20. David G. Pearce & Dilip Abreu & Paul R. Milgrom, 1988. "Information and Timing in Repeated Partnerships," Cowles Foundation Discussion Papers 875, Cowles Foundation for Research in Economics, Yale University.
  21. Steven Tadelis, 1999. "What's in a Name? Reputation as a Tradeable Asset," American Economic Review, American Economic Association, vol. 89(3), pages 548-563, June.
  22. Hitoshi Matsushima, 1998. "Multimarket Contact, Imperfect Monitoring, and Implicit Collusion," CIRJE F-Series CIRJE-F-24, CIRJE, Faculty of Economics, University of Tokyo.
  23. Radner, Roy, 1985. "Repeated Principal-Agent Games with Discounting," Econometrica, Econometric Society, vol. 53(5), pages 1173-98, September.
  24. Johannes Hörner, 2002. "Reputation and Competition," American Economic Review, American Economic Association, vol. 92(3), pages 644-663, June.
  25. Dilip Abreu & David Pearce & Ennio Stacchetti, 1997. "Optimal Cartel Equilibria with Imperfect monitoring," Levine's Working Paper Archive 632, David K. Levine.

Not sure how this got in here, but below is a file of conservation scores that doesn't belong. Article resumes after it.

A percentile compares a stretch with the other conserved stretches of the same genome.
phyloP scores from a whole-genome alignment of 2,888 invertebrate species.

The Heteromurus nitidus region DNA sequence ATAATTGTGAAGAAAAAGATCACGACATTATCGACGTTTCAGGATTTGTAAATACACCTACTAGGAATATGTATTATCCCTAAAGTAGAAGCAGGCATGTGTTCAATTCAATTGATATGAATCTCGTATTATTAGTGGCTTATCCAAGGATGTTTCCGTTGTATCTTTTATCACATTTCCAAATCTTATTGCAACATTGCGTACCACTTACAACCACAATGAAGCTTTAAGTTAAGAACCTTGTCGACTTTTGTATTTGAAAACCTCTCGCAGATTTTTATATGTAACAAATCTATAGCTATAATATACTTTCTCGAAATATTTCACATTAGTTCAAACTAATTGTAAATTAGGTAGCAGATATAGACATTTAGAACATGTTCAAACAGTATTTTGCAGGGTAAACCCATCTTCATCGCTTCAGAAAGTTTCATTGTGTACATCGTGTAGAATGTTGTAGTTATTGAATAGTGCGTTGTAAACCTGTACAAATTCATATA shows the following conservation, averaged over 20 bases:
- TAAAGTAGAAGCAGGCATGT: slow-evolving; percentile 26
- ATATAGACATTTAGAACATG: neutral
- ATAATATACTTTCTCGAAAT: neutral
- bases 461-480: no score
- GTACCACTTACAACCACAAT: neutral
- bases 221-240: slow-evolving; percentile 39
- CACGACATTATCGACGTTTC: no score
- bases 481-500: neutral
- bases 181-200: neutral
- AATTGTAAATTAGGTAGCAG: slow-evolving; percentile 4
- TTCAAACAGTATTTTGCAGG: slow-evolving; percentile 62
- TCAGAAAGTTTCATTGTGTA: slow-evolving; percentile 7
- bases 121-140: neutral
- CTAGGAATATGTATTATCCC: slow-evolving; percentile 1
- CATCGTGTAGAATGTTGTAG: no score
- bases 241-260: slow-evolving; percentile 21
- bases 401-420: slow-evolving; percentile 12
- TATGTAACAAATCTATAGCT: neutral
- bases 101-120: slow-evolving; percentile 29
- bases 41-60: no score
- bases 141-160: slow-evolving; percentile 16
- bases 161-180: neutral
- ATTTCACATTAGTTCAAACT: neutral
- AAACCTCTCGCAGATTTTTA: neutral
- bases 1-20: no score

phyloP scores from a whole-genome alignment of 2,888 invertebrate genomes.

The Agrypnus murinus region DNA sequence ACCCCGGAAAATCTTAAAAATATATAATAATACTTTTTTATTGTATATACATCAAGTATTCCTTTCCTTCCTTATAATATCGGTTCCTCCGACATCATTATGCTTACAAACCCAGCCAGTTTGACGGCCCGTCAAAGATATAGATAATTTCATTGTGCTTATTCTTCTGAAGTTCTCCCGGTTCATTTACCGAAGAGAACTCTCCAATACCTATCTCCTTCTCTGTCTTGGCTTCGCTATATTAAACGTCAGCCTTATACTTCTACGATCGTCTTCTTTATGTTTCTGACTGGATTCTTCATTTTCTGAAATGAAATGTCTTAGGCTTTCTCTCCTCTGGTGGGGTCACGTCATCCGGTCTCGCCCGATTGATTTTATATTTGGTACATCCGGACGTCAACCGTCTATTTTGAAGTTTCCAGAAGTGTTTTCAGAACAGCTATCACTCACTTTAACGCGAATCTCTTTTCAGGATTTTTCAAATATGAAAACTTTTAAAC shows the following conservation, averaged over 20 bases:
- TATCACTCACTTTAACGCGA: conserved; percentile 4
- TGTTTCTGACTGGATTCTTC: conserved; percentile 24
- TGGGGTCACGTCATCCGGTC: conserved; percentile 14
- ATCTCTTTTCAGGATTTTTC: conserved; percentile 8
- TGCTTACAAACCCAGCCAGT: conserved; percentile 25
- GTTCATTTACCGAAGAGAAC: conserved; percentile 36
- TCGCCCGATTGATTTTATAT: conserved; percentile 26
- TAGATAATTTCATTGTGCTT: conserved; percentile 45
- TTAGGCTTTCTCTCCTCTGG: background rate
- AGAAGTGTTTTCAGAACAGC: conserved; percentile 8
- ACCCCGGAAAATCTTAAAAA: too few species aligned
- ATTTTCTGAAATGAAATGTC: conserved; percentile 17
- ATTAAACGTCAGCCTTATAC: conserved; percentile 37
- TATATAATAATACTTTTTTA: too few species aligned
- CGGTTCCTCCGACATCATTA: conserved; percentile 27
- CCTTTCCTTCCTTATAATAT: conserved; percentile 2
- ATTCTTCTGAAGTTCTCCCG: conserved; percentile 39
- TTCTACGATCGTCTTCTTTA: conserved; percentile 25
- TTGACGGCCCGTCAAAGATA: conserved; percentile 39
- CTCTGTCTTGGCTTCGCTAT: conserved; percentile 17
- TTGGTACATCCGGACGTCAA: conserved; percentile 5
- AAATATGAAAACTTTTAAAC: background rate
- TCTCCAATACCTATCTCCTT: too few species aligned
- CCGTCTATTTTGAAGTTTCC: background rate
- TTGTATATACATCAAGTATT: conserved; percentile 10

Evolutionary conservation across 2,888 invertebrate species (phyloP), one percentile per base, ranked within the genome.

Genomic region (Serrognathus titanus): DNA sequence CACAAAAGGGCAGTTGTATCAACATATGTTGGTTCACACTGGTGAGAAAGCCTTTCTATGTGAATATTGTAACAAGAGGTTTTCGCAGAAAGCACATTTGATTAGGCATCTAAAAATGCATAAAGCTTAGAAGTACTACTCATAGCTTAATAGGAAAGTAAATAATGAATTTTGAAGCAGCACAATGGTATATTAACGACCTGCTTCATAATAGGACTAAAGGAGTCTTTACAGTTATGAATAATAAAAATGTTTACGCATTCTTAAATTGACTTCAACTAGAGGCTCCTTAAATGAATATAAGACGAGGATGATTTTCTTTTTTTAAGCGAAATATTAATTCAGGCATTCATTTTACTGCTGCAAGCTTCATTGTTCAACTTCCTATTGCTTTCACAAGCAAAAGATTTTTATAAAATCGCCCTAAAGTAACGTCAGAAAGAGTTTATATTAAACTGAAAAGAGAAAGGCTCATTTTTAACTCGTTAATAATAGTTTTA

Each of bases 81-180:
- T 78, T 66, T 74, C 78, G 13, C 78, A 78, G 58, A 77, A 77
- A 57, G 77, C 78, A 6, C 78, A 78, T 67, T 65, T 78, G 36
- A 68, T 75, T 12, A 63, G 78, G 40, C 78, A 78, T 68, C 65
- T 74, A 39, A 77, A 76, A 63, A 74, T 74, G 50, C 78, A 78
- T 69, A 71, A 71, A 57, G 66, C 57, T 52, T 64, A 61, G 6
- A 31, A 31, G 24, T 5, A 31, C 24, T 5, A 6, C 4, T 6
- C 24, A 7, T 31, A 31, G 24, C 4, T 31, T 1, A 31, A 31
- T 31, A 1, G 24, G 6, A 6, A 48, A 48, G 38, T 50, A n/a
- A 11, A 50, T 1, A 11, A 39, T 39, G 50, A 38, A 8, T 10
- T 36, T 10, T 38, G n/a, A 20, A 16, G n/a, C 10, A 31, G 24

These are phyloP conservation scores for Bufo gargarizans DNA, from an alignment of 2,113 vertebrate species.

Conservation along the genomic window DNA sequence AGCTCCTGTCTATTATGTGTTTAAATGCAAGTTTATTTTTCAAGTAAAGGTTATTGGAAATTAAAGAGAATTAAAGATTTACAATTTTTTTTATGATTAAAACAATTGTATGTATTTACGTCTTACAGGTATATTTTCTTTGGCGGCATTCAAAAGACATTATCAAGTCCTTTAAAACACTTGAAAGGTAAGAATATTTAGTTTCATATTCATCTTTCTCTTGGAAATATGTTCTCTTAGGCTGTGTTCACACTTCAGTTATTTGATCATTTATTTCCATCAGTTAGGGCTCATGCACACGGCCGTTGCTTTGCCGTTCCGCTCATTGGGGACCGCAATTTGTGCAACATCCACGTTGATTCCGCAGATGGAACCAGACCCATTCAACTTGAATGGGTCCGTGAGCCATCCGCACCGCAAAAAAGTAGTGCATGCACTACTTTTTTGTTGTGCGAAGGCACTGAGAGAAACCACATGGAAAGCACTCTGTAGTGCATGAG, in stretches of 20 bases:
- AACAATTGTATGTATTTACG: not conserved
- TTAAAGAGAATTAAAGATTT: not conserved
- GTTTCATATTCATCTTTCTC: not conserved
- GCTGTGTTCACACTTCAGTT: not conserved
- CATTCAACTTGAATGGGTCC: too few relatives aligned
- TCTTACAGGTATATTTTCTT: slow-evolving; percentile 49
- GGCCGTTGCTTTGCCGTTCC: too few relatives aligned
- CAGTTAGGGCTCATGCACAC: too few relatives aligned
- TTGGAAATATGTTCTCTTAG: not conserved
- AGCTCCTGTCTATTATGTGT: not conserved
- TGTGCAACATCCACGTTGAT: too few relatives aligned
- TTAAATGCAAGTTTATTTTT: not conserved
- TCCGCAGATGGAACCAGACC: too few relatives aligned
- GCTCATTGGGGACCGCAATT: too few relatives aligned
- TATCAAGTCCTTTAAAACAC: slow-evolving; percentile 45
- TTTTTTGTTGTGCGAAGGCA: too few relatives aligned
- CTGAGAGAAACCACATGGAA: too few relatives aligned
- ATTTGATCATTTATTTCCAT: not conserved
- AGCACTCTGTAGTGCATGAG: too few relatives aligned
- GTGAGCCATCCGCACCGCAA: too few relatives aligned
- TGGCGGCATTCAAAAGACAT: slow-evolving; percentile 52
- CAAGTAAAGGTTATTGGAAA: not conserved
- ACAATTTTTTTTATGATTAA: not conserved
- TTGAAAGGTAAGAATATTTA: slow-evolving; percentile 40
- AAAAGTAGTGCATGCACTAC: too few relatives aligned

26. Klein, Benjamin & Leffler, Keith B, 1981. "The Role of Market Forces in Assuring Contractual Performance," Journal of Political Economy, University of Chicago Press, vol. 89(4), pages 615-41, August.
Full references (including those not matched with items on IDEAS)

This item is not listed on Wikipedia, on a reading list or among the top items on IDEAS.

When requesting a correction, please mention this item's handle: RePEc:cla:levrem:321307000000000285. See general information about how to correct material in RePEc.

For technical questions regarding this item, or to correct its authors, title, abstract, bibliographic or download information, contact: (David K. Levine)

If you have authored this item and are not yet registered with RePEc, we encourage you to do it here. This allows to link your profile to this item. It also allows you to accept potential citations to this item that we are uncertain about.

If references are entirely missing, you can add them using this form.

If the full references list an item that is present in RePEc, but the system did not link to it, you can help with this form.

If you know of missing items citing this one, you can help us creating those links by adding the relevant references in the same way as above, for each refering item. If you are a registered author of this item, you may also want to check the "citations" tab in your profile, as there may be some citations waiting for confirmation.

Please note that corrections may take a couple of weeks to filter through the various RePEc services.

This information is provided to you by IDEAS at the Research Division of the Federal Reserve Bank of St. Louis using RePEc data.